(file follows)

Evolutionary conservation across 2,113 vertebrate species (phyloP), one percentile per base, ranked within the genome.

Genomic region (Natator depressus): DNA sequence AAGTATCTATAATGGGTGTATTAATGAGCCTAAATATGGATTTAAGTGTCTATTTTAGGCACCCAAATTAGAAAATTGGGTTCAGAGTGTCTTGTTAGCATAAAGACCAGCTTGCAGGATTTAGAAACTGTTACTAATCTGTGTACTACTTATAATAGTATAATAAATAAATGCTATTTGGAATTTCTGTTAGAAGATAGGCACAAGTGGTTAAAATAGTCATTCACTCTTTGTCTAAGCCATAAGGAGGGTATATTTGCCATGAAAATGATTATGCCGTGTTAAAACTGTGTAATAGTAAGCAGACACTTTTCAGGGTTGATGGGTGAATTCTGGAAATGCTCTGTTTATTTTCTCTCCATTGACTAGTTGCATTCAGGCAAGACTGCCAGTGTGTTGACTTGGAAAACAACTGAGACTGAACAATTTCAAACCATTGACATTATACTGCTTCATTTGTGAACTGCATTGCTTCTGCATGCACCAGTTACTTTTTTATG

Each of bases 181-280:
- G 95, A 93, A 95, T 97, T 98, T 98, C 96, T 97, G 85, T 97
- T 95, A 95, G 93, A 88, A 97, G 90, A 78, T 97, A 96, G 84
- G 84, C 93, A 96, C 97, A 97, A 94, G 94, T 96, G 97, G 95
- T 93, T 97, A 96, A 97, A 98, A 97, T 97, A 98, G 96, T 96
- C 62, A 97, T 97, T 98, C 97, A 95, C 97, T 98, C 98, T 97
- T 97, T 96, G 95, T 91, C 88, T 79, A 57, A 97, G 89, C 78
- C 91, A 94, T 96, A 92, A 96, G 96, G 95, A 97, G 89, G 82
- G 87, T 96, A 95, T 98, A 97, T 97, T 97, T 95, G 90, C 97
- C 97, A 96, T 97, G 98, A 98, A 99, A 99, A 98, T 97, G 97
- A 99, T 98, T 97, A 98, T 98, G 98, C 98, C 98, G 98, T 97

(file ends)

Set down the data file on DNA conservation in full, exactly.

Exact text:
Evolutionary conservation across 2,113 vertebrate species (phyloP), one percentile per base, ranked within the genome.

Genomic region (Natator depressus): DNA sequence AAGTATCTATAATGGGTGTATTAATGAGCCTAAATATGGATTTAAGTGTCTATTTTAGGCACCCAAATTAGAAAATTGGGTTCAGAGTGTCTTGTTAGCATAAAGACCAGCTTGCAGGATTTAGAAACTGTTACTAATCTGTGTACTACTTATAATAGTATAATAAATAAATGCTATTTGGAATTTCTGTTAGAAGATAGGCACAAGTGGTTAAAATAGTCATTCACTCTTTGTCTAAGCCATAAGGAGGGTATATTTGCCATGAAAATGATTATGCCGTGTTAAAACTGTGTAATAGTAAGCAGACACTTTTCAGGGTTGATGGGTGAATTCTGGAAATGCTCTGTTTATTTTCTCTCCATTGACTAGTTGCATTCAGGCAAGACTGCCAGTGTGTTGACTTGGAAAACAACTGAGACTGAACAATTTCAAACCATTGACATTATACTGCTTCATTTGTGAACTGCATTGCTTCTGCATGCACCAGTTACTTTTTTATG

Each of bases 181-280:
- G 95, A 93, A 95, T 97, T 98, T 98, C 96, T 97, G 85, T 97
- T 95, A 95, G 93, A 88, A 97, G 90, A 78, T 97, A 96, G 84
- G 84, C 93, A 96, C 97, A 97, A 94, G 94, T 96, G 97, G 95
- T 93, T 97, A 96, A 97, A 98, A 97, T 97, A 98, G 96, T 96
- C 62, A 97, T 97, T 98, C 97, A 95, C 97, T 98, C 98, T 97
- T 97, T 96, G 95, T 91, C 88, T 79, A 57, A 97, G 89, C 78
- C 91, A 94, T 96, A 92, A 96, G 96, G 95, A 97, G 89, G 82
- G 87, T 96, A 95, T 98, A 97, T 97, T 97, T 95, G 90, C 97
- C 97, A 96, T 97, G 98, A 98, A 99, A 99, A 98, T 97, G 97
- A 99, T 98, T 97, A 98, T 98, G 98, C 98, C 98, G 98, T 97